An actor in the Maori adaptation of Shakespeare's Troilus and Cressida says the classical variation of te reo used in the performance provided a challenge for even some of the most fluent speakers of Maori.
Rawiri Paratene is on tour with the Ngakau Toa theatre company which launched the Globe to Globe festival in London last month.
Mr Paratene says credit must go to Te Haumihiata Mason of Ngai Tuhoe who interpreted the play and set it firmly in the Maori world.
She included a lot of archaic terms, he says, which tested even some of the most proficient speakers of Maori.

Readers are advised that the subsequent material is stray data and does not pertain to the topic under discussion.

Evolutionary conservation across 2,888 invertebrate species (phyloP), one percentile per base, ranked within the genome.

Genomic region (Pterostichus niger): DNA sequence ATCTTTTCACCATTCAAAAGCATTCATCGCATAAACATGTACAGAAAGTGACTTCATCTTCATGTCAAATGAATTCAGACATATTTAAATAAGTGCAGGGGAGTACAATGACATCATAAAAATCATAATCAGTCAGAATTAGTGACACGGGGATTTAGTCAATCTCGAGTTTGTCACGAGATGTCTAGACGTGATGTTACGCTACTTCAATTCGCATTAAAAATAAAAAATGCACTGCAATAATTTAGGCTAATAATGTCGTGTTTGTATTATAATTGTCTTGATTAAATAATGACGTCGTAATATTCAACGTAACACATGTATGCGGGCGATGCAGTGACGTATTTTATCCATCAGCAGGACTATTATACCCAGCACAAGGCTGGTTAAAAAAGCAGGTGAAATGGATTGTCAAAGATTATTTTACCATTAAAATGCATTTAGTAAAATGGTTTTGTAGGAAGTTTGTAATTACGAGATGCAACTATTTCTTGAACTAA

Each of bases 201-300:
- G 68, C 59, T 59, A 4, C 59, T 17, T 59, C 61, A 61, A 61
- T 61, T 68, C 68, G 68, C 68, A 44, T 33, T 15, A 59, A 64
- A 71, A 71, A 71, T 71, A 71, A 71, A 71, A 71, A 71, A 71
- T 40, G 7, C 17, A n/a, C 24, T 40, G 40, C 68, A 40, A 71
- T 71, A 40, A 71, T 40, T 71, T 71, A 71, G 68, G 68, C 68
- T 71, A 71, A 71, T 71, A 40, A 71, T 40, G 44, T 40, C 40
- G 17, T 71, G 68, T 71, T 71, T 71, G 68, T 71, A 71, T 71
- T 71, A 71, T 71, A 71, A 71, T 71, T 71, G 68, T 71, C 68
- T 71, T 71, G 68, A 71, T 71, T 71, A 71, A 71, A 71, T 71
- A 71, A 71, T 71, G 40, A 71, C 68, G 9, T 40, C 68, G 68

Mr Paratene says it was difficult for people of the calibre of Waihoroi Shortland, who starred in the Maori adaptation of The Merchant of Venice about 10 years ago, and Scotty Morrison, who also performed in that play, to come to grips with the level of language used.
He says Te Haumihiata Mason honoured William Shakespeare by really going for the depth in using a classical style of te reo, which sparked plenty of debate.
Rawiri Paratene, of Te Rarawa and Ngapuhi descent, says the performances received rave reviews and the theatre company was a smash hit with the international audience who gave stomped and applauded in approval and gave standing ovations.
The Globe to Globe festival runs until 27 July, leading up to the opening of the Olympics in London.